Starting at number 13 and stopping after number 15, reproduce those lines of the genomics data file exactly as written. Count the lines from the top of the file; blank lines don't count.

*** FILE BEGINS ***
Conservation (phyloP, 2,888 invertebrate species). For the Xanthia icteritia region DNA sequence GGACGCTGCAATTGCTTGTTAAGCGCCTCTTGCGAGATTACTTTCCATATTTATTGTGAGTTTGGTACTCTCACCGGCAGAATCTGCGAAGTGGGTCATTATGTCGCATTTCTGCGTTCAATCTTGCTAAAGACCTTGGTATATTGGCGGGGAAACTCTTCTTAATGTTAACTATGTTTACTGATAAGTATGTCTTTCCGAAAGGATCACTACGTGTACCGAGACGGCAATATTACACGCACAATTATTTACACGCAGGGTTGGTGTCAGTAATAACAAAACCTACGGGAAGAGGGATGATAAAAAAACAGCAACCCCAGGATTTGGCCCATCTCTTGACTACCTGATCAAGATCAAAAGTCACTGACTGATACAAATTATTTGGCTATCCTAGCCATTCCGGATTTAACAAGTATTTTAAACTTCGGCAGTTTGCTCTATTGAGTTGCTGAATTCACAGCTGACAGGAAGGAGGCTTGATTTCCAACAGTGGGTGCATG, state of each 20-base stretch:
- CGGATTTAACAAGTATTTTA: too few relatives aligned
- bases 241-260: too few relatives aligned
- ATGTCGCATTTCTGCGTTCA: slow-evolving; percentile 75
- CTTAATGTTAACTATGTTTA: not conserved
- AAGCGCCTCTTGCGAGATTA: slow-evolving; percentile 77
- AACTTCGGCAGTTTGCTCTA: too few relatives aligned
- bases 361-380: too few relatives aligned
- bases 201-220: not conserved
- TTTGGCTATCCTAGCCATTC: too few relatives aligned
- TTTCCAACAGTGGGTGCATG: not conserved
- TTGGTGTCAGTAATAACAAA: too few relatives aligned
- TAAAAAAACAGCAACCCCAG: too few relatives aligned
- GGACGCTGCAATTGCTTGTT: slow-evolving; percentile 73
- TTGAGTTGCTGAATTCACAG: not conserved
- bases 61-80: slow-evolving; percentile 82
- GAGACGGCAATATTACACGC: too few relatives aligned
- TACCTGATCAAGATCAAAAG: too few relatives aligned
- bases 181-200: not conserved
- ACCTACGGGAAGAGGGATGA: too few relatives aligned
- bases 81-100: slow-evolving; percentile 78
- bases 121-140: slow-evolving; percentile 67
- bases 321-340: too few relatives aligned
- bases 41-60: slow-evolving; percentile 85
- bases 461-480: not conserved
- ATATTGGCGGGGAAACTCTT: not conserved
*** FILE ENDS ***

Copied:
- TAAAAAAACAGCAACCCCAG: too few relatives aligned
- GGACGCTGCAATTGCTTGTT: slow-evolving; percentile 73
- TTGAGTTGCTGAATTCACAG: not conserved